Voter ID: Battle Lost, War Goes On

Litigants respond to SCOTUS ruling, pledge continuing challenge

“Texas’ photo ID was enacted with intentional discrimination against minority voters and yet that discrimination is being allowed to infect the November elections.
“Texas’ photo ID was enacted with intentional discrimination against minority voters and yet that discrimination is being allowed to infect the November elections." Brennan Center deputy director Myrna Pérez slams the latest SCOTUS ruling.

The US Supreme Court has decided to let Texas voter ID laws stand. That is, for the November elections and resulting run offs. But the parties that brought the challenges to the rules are determined that this will be a one-time deal.

It's been a three year progression from the original passage of Senate Bill 14, the legislation that introduced the new strictures requiring a photo ID at the poll, to its first appearance at the ballot box.

There's a little part of that history is forgotten: In 2011, Democrats were not in blanket opposition to the Republican-penned bill. Once it was clear that the measure would be shoved through, they proposed amendments that would have not only made the ballot more secure from the rare instances of in-person voter fraud, but would have also prevented the egregious disenfranchisement of an estimated 600,000 Texans – predominantly African-American, Asian-American and Hispanic – in this election cycle. The Republican leadership ignored this, and so ensued three years of legal challenges.

The law has bounced to and fro, between Texas, the Fifth Circuit, and SCOTUS. In the latest volley, on Oct. 9 US District Judge Nelva Gonzales Ramos issued a stay, calling the rules a poll tax and a new Jim Crow. Then on Oct. 17, the Fifth Circuit overturned her stay, arguing that it was too close to the election to make changes. Now the majority of SCOTUS justices have, with no further statement, denied the latest appeal asking for the Fifth Circuit's stay on Ramos' stay to be vacated.

Not everyone on the bench was happy. In her dissenting opinion, Justice Ruth Bader Ginsburg heavily criticized the lower appeal judges for basically punting on a ruling, and shrugging that there was just to much information to examine this close to the election. Joined by Justices Sonia Sotomayor and Elena Kagan, she wrote, "The fact-intensive nature of this case does not justify the Court of Appeals’ stay order; to the contrary, the Fifth Circuit’s refusal to home in on the facts found by the district court is precisely why this Court should vacate the stay."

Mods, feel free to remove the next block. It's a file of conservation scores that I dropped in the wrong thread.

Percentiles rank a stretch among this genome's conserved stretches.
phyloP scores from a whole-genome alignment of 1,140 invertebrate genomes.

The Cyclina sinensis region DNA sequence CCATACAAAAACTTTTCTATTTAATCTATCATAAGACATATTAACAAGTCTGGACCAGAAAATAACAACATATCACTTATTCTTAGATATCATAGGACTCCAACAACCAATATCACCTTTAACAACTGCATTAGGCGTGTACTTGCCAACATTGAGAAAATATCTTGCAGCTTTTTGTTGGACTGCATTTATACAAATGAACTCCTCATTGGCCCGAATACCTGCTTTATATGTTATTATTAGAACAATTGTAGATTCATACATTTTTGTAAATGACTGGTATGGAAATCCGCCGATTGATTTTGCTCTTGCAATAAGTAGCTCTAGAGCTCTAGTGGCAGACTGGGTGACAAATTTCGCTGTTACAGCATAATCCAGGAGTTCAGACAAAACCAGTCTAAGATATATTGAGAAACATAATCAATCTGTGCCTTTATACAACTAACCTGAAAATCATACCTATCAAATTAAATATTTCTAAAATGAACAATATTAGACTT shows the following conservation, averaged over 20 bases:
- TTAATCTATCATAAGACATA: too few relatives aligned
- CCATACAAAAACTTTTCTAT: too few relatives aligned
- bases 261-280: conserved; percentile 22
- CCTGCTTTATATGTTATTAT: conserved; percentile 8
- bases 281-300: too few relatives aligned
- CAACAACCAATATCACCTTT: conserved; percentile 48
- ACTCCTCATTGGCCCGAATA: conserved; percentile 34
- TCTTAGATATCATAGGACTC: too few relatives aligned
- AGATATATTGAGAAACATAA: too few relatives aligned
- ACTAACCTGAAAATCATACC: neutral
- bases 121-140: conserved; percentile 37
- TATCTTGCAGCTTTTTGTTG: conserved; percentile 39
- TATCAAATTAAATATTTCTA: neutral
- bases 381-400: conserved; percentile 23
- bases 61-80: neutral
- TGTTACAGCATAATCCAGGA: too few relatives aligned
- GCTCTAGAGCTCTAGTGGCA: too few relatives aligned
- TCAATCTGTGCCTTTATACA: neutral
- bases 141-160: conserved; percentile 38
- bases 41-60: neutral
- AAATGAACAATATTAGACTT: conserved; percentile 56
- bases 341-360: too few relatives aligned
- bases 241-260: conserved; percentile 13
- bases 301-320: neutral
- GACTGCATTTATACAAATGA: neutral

The decision is in keeping with SCOTUS precedent, as cited by the Fifth, to not change election rules so close to the start of voting. However, it has still left opponents of SB 14 appalled. Myrna Pérez, deputy director of the Democracy Program at the Brennan Center, said, “A court of law found that Texas’ photo ID was enacted with intentional discrimination against minority voters and yet that discrimination is being allowed to infect the November elections."

Referring to the landmark ruling that effectively suspended Section 4(B) of the Voting Rights Act (defining which states require federal preclearance), Bob Kengle, co-director of the Voting Rights Project at the Lawyers’ Committee for Civil Rights Under Law, wrote, "The beast of Shelby County and the timing of the decision in that case have now disenfranchised hundreds of thousands of Texas voters."

So opponents of Texas' current rules have lost the battle, but maybe not the war. While as many as 600,000 Texans may just have had their constitutional right to vote suppressed for this election cycle, the actual terms of the law have yet to be heard by the Fifth or by SCOTUS. With the supreme justices recently striking down the equally discriminatory Wisconsin voter ID law, Lone Star Project director Matt Angle said, "While the Supreme Court will allow Abbott’s discriminatory voter ID requirement to stay in place for the 2014 elections, I believe the Court will ultimately strike down the law."

There is also increasing pressure on congress to fix what SCOTUS broke last year, and revamp the VRA. Calling Friday's ruling "a huge disappointment," Leadership Conference on Civil and Human Rights president Wade Henderson said, "This is what the world looks like without a strong Voting Rights Act. Congress’s first order of business when it comes back to Washington must be to restore the VRA.”

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Voter ID, SCOTUS, U.S. Supreme Court, Senate Bill 14, Lone Star Project, Matt Angle, Brennan Center

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